Tag Archives: allergy ID bracelet

Allergy Awareness Week – Managing Common Allergies

Allergy Awareness Week: Allergies to Pet Dander and Pollen

Allie GreenAllergy Awareness Week (24th – 30th April) is run by Allergy UK, who organise a series of awareness weeks throughout the year. The aim of Allergy Awareness Week is to highlight the issues faced by those with allergies.

We spoke to The ID Band Company customer Allie, 32, to find out how she manages her allergies, and why she thinks it’s important to raise awareness. She suffers from two of the most common allergies, which have caused her to have severe allergic reactions.

“I think it’s good to raise awareness about allergies, and how they affect people’s day to day lives. It’s also important to know how we can help each other.

“Since I’ve developed my allergies, my friends and family have started making a conscious effort to minimise risks when I visit.”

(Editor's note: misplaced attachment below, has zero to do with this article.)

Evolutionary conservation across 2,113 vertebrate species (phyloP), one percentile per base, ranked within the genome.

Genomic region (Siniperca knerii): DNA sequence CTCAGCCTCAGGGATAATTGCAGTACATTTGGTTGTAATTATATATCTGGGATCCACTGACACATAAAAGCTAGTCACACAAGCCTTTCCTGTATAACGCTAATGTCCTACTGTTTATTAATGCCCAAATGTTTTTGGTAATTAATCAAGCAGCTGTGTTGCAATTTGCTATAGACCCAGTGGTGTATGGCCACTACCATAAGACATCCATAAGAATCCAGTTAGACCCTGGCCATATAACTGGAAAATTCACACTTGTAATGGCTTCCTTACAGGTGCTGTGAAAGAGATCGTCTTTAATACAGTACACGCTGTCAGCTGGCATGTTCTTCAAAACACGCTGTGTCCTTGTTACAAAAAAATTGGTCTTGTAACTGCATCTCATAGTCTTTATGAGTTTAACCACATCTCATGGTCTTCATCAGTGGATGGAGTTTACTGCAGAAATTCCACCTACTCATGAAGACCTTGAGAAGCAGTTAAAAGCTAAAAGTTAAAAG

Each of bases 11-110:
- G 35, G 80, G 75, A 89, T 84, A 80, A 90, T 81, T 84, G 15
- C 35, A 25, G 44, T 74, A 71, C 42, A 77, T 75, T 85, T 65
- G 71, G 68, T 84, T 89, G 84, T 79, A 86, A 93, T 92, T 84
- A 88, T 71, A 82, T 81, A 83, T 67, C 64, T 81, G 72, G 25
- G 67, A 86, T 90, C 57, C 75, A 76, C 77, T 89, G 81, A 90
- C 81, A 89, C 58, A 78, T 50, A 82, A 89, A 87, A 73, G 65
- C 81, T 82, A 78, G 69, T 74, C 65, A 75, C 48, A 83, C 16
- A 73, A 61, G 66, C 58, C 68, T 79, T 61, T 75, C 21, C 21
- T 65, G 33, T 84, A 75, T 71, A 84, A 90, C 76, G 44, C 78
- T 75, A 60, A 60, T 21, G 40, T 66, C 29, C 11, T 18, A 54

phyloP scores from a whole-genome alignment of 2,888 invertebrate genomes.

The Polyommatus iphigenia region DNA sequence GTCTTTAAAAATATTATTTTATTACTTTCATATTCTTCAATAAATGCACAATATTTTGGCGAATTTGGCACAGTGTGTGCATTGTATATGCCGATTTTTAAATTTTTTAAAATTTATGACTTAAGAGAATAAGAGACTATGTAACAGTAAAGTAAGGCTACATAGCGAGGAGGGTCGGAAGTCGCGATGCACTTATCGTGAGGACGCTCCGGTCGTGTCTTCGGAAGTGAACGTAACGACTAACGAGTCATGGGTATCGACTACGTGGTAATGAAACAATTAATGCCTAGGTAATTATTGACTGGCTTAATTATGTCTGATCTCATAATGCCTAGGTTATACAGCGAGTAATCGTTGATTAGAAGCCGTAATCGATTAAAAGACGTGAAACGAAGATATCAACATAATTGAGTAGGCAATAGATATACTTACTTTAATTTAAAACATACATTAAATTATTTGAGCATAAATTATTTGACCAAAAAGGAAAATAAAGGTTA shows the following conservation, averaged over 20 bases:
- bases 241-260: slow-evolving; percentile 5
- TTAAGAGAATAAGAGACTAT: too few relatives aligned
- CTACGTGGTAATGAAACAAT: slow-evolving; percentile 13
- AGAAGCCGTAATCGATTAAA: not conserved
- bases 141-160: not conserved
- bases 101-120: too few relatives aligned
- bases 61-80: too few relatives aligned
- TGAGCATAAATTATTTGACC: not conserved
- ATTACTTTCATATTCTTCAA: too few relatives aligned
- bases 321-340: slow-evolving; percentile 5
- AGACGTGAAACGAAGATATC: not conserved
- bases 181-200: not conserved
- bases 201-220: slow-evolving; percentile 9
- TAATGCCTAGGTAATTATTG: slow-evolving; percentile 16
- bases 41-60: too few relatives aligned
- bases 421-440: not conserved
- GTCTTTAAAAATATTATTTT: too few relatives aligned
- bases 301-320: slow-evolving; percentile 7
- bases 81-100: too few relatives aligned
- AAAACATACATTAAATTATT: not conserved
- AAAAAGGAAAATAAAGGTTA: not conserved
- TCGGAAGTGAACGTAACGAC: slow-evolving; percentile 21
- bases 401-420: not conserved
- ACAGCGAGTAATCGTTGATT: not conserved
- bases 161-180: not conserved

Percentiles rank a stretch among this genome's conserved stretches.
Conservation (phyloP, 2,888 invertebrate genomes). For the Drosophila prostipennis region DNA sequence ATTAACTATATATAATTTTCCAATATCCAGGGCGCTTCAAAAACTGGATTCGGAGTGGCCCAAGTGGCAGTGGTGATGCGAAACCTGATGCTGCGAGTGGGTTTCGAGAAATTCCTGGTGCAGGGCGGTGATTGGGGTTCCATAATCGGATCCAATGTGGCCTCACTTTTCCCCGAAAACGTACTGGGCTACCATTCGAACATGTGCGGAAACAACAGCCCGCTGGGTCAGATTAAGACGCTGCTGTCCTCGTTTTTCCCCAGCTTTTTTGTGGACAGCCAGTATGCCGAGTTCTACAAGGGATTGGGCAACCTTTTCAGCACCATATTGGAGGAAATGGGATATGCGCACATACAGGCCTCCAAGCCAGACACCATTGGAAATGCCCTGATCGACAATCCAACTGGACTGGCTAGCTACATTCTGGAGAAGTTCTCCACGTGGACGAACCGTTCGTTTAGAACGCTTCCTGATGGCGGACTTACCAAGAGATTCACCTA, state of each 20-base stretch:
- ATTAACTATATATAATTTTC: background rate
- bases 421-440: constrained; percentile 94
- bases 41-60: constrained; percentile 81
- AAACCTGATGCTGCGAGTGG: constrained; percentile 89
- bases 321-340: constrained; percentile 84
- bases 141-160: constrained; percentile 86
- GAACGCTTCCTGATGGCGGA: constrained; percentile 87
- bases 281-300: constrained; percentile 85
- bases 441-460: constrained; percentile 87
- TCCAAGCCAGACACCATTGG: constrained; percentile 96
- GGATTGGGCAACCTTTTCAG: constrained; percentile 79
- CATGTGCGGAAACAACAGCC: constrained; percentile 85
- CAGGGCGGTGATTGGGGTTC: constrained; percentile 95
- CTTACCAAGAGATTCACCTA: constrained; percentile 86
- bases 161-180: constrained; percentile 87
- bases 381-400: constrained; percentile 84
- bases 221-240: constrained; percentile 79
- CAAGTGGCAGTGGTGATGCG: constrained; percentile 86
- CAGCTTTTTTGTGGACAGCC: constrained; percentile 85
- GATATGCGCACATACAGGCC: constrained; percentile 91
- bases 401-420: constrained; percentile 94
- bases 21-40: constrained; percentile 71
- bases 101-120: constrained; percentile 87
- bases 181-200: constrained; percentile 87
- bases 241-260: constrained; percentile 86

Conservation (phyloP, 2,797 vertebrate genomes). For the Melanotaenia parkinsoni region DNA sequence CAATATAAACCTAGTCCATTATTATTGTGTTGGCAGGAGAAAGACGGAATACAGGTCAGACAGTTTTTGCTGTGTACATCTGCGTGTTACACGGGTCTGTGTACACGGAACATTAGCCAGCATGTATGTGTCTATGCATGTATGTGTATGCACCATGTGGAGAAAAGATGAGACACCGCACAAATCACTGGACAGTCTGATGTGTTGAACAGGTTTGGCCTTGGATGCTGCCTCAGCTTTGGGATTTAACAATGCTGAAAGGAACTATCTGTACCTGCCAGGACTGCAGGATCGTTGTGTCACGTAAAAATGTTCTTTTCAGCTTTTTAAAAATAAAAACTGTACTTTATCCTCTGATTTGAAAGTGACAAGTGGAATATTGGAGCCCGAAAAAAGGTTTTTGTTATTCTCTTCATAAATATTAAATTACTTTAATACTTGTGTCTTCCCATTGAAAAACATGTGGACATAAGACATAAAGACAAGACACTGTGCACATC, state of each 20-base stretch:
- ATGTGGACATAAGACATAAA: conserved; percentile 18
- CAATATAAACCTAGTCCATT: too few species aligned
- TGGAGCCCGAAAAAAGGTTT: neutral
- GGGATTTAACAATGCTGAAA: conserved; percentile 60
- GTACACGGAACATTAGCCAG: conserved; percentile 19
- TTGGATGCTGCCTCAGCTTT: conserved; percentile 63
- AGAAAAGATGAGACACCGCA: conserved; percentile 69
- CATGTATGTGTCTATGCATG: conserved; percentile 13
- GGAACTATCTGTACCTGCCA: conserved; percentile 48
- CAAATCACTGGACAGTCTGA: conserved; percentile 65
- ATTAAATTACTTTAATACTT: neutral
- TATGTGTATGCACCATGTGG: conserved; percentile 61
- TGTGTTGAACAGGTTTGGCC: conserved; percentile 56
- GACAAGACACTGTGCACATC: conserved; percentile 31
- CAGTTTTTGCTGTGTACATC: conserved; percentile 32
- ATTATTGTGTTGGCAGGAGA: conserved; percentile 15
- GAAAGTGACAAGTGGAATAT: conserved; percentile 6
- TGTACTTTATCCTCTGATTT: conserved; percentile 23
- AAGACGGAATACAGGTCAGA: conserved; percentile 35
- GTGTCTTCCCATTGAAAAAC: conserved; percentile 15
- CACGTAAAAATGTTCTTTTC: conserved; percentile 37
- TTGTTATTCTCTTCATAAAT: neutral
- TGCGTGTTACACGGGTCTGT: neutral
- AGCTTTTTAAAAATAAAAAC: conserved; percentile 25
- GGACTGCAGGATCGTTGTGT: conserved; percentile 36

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Don’t Let Your Allergies Ruin Pancake Day

Pancake Day is just around the corner but for those with food allergies and intolerances, it can make you feel excluded and difficult to accommodate for.

Pancakes ingredients

Traditional pancakes contain three main ingredients: flour, eggs and milk. These ingredients all have associated allergies and intolerances but there are alternatives available, so it can still be a fun day for children and adults alike.

Food allergies and intolerances are becoming more commonly known globally. New laws have just passed meaning that all restaurants and takeaways across Europe must now provide information about whether their foods contain any of the 14 main food allergies.

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Asthma Steroid Causes Anaphylaxis in Young Boy

Harry’s Story:

Young boy with medication allergies

After a terrifying ordeal, Denise from Southampton is now a passionate advocate of allergy alert wristbands.

The mother of one had a nightmare experience when her three-year-old son Harry suffered the shocking effects of a steroid administered in hospital.

Little Harry suffers from seasonal asthma and is in hospital about twice a year with the condition. On a routine visit two months ago Harry was put on a nebuliser – a machine that creates a mist of medicine that’s breathed in through a mask.

 

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